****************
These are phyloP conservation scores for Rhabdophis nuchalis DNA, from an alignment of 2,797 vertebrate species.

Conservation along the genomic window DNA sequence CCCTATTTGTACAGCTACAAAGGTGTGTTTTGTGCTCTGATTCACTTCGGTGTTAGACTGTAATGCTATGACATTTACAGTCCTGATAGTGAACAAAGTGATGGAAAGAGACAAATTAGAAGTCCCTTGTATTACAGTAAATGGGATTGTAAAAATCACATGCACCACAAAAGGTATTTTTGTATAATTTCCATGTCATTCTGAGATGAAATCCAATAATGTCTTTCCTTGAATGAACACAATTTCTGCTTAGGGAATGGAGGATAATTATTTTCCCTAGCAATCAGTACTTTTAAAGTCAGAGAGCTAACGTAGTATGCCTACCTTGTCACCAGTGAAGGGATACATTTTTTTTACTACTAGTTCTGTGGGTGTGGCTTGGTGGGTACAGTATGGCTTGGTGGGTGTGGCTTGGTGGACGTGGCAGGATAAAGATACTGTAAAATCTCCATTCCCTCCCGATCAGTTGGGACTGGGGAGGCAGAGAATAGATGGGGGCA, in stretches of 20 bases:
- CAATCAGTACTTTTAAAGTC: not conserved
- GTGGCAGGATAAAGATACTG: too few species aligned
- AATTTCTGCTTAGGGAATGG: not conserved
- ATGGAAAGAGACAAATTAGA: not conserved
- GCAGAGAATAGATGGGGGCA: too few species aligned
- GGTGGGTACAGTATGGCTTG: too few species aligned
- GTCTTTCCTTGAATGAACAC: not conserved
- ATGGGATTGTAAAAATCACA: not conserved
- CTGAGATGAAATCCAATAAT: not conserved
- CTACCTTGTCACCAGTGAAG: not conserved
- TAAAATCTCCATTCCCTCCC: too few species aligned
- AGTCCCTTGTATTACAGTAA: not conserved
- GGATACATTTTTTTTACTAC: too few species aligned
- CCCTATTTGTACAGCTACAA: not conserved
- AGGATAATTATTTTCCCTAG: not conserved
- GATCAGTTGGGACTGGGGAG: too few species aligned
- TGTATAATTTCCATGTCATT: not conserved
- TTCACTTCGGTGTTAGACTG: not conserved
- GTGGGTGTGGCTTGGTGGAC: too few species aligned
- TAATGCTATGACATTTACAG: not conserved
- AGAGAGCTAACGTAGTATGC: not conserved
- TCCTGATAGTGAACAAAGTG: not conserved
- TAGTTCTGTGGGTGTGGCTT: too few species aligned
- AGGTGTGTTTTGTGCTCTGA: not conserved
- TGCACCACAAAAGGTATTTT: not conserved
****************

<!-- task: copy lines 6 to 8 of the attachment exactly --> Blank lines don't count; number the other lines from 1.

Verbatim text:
- ATGGAAAGAGACAAATTAGA: not conserved
- GCAGAGAATAGATGGGGGCA: too few species aligned
- GGTGGGTACAGTATGGCTTG: too few species aligned